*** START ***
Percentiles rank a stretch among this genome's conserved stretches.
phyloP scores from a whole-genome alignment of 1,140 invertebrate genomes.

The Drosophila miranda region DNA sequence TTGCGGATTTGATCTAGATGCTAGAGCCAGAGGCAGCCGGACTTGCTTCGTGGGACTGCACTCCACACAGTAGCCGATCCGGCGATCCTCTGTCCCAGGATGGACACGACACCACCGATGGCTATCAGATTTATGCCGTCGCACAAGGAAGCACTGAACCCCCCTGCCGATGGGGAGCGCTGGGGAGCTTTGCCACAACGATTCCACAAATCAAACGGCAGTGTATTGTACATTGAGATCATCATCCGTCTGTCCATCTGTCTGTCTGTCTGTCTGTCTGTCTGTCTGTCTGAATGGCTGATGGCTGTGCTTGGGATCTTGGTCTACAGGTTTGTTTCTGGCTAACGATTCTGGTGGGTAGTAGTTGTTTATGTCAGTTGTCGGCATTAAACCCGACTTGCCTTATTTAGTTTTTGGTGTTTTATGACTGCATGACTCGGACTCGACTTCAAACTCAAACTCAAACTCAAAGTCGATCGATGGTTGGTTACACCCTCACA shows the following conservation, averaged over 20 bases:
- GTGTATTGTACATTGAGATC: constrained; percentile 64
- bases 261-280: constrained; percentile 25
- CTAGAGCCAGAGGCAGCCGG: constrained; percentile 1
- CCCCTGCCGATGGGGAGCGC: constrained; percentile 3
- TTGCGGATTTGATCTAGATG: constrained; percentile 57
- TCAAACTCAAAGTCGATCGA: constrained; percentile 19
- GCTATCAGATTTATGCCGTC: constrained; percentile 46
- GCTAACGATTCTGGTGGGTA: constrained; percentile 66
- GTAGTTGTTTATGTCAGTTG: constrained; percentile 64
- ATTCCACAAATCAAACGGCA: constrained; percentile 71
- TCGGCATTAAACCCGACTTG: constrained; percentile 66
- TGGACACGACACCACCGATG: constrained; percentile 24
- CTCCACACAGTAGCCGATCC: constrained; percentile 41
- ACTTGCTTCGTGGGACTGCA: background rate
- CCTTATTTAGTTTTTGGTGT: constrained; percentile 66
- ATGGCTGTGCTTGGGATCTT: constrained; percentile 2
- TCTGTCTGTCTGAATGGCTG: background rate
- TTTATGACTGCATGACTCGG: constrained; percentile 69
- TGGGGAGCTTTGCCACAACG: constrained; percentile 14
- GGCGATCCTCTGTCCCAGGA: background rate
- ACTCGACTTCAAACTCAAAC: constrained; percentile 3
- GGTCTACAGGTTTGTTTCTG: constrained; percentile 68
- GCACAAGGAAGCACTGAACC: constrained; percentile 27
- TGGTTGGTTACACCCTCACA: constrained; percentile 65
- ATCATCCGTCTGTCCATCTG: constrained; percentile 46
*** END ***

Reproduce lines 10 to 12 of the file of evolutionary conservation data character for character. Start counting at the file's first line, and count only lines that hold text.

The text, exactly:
- GCTATCAGATTTATGCCGTC: constrained; percentile 46
- GCTAACGATTCTGGTGGGTA: constrained; percentile 66
- GTAGTTGTTTATGTCAGTTG: constrained; percentile 64